A Fun Way to Better Heeling

When we think of heeling we usually picture the exercise we need to do for tests and competitions. Test heeling actually involves many parts; the dog walking with you, the dog looking at you, sitting, left turns, right turns, left about turns, right about turns, drops, stands, fast pace, slow pace and the higher the class the more you can add to this list. To get really good attentive heeling it helps to break the teaching of heeling into its simplest parts and the best place to start is with walking along with you.

You Get What You Reinforce

A history of reinforcement increases a behaviour. To get really pretty heeling you need to start with a picture in your head of what you want the heeling to look like and reinforce it. This means that when the dog gets into the position you want reinforce it. It is important you are aware of exactly what you are reinforcing; if your timing is slow or you are not attentive you may be reinforcing something other than what you think you are.

Reinforce Don't Bribe

There is a significant difference between reinforcing a behaviour and bribing a dog to get a behaviour. If you continue to rely on the dog following the food in your hand (or the pretend food in your hand) after the initial teaching you are bribing the dog and setting yourself up for problems. Bribed behaviours are only sustained for a short period, until the dog thinks it is not really going to get the food any time soon. Bribery does have its place, it can be used at the very start to get the behaviour you want to reinforce but it should not be relied on in the long term. When you are bribing you are saying to the dog “do this behaviour and I might give you some food”. When you bribe you are not using the dogs intelligence and so the exercise becomes boring. I am not making an ethical argument against bribery I am just saying that it doesn’t work in the long term.

When you reinforce you change the emphasis, instead of you trying to get the dog to do the behaviour the dog offers the behaviour, the dog is now saying “look at me, I’m next to you”. The dog is now using its brain, it is trying to make you reinforce. This is a massive change in emphasis. This offered behaviour is much stronger than any bribed behaviour. You and the dog become more of a team.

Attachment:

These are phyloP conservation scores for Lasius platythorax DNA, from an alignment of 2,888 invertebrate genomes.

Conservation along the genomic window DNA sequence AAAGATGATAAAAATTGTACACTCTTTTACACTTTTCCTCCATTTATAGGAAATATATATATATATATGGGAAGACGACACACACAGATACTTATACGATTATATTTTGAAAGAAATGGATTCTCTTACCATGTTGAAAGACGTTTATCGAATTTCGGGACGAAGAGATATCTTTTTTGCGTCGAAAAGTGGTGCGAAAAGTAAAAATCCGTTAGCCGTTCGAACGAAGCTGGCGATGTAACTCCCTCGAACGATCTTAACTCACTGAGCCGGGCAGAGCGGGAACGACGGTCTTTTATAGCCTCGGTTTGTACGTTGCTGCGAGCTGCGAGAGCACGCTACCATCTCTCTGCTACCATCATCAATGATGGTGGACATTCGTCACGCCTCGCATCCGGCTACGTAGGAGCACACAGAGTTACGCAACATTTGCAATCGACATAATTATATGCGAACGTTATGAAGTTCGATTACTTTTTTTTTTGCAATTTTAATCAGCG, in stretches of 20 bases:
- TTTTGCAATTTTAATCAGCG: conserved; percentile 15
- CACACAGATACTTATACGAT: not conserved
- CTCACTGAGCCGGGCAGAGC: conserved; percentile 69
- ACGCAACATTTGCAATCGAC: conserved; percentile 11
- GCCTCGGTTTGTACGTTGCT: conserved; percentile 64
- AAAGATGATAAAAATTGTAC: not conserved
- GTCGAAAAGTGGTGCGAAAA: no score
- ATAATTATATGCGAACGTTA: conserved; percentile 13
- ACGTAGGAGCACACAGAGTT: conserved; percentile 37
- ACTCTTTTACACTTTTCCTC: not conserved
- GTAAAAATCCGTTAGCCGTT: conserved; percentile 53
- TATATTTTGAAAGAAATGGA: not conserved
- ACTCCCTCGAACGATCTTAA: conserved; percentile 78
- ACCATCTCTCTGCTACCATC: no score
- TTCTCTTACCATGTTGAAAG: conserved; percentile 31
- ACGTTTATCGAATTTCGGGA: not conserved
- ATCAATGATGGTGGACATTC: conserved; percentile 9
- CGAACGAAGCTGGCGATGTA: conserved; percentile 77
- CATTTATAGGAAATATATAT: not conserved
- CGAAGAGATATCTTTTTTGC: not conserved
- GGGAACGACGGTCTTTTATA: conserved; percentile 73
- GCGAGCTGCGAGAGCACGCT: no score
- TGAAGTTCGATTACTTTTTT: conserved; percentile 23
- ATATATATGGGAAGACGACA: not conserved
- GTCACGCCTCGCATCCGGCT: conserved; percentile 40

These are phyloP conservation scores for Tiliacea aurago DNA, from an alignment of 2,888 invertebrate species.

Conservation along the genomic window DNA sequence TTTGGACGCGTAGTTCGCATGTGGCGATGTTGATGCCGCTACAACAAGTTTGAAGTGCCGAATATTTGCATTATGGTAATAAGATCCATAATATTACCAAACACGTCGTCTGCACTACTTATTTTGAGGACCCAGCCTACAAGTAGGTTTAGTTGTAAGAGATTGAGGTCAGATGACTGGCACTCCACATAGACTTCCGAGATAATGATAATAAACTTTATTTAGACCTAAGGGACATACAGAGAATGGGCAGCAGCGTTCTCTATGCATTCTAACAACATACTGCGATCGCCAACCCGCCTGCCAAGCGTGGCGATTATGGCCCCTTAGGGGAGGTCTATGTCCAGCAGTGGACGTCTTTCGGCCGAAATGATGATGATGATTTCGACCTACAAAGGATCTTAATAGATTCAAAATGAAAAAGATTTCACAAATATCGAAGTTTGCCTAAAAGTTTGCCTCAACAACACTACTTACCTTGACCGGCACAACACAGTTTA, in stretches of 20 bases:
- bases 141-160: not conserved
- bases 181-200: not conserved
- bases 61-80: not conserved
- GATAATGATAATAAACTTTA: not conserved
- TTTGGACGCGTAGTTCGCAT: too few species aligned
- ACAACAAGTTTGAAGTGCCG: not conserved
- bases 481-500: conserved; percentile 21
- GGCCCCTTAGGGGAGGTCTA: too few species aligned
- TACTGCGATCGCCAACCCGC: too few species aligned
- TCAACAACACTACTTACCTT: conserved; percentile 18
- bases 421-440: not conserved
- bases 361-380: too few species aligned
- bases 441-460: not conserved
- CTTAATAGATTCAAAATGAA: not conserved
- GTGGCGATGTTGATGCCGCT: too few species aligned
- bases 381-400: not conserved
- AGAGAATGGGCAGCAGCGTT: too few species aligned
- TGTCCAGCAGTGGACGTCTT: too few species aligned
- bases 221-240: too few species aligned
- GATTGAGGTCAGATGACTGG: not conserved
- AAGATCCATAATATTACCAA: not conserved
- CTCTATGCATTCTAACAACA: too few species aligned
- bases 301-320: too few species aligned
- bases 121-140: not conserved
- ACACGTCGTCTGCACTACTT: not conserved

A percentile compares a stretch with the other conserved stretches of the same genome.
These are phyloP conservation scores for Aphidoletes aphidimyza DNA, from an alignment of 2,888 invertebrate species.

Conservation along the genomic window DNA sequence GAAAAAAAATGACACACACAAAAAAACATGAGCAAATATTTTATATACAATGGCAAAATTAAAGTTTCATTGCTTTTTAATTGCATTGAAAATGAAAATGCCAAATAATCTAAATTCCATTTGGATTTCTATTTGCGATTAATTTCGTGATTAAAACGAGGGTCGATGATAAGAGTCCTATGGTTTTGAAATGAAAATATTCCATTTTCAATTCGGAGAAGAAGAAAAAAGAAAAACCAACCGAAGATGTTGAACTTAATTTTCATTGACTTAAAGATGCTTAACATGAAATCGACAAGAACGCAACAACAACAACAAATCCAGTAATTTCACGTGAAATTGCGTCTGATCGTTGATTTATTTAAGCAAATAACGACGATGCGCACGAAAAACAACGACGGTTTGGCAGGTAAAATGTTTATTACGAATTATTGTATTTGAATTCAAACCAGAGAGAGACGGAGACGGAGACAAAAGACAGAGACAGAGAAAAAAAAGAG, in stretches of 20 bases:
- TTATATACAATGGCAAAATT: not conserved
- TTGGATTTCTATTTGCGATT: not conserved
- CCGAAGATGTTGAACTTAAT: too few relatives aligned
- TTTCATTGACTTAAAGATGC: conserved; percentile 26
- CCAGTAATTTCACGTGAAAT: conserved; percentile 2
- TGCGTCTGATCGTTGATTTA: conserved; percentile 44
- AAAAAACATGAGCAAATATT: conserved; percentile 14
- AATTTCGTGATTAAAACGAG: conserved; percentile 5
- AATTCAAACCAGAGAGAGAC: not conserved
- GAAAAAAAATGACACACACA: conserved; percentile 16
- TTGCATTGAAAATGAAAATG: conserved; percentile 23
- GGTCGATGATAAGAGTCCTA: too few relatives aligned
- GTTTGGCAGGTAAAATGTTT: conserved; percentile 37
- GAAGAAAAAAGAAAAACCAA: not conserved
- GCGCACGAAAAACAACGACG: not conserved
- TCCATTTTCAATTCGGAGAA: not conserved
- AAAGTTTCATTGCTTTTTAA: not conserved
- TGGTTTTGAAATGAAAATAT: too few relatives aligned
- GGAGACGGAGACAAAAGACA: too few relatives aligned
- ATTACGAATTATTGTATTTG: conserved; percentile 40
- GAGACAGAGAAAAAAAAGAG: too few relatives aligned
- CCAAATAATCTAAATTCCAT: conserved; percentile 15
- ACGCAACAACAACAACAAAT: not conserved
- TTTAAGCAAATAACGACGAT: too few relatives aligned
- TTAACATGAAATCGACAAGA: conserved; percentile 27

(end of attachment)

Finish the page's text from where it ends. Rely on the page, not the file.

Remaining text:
The trainer’s responsibility is to teach the dog. The responsibility for the learning is actually on the dog. What we want to produce is a dog who wants to learn, one who is really trying to perform reinforcable behaviours. A dog who thinks they are giving you cues to feed them.

Train One Thing At a Time

Dogs can be trained to do a number of things in a single training session but if you want to have your training move along quickly it is often better to think of training only one thing in a particular training session. In a class we may cover a number of exercises but on your own it is better to concentrate on one thing at a time. Lets take the heeling as an example. A typical heeling training session might include;

  • start walking then sit the dog,
  • walk a little more,
  • do a right about turn,
  • drop the dog (reinforce),
  • walk a little more,
  • do a left turn,
  • stand the dog,
  • walk a little more,
  • sit the dog (reinforce),
  • walk a little more,
  • do a right turn,
  • sit (reinforce),
  • finish.

The dog has received 3 reinforcements but it would be hard for the dog to work out exactly what it did to get the food. I have not made it easy for the dog to start offering me behaviours to get reinforced for because I have not made it clear exactly what I am reinforcing.

To help the dog only train one thing at a time (we can easily add a number of behaviours together later). If we want the dog to walk along looking at us that is what we reinforce.

Find Heel Game

Often it is better to go back to the beginning when you want to retrain a behaviour that is not exactly what you want. A good place to start with retraining heeling is with walking around the backyard, walk as you do when you want the dog to heel, don’t ask the dog to heel but let them know you have food and there is a chance they may get it, they have to work out how to get you to give it to them. It is important you don’t walk around with the food as a bribe, rather let the dog know you have food before you go outside. Walk in a big clockwise circle, you are not training turns here so it is best to not include any. Let the dog try to get into the correct position then reinforce it. Reward the attempts generously. When you reinforce you are telling the dog the behaviour is completed so you stop as you reinforce, don’t reinforce and continue moving. Give the dog a moment to eat then start moving again, don’t ask the dog to move off with you rather let the dog try to get into position to get reinforced again.

Take 10 pieces of food with you. At this point you need to decide what you are willing to reinforce. If your dog will not walk along looking at you then you need to reinforce the dog for coming close to you. In the next session you reinforce for being even closer, in the next session you reinforce for being close to you and looking at you.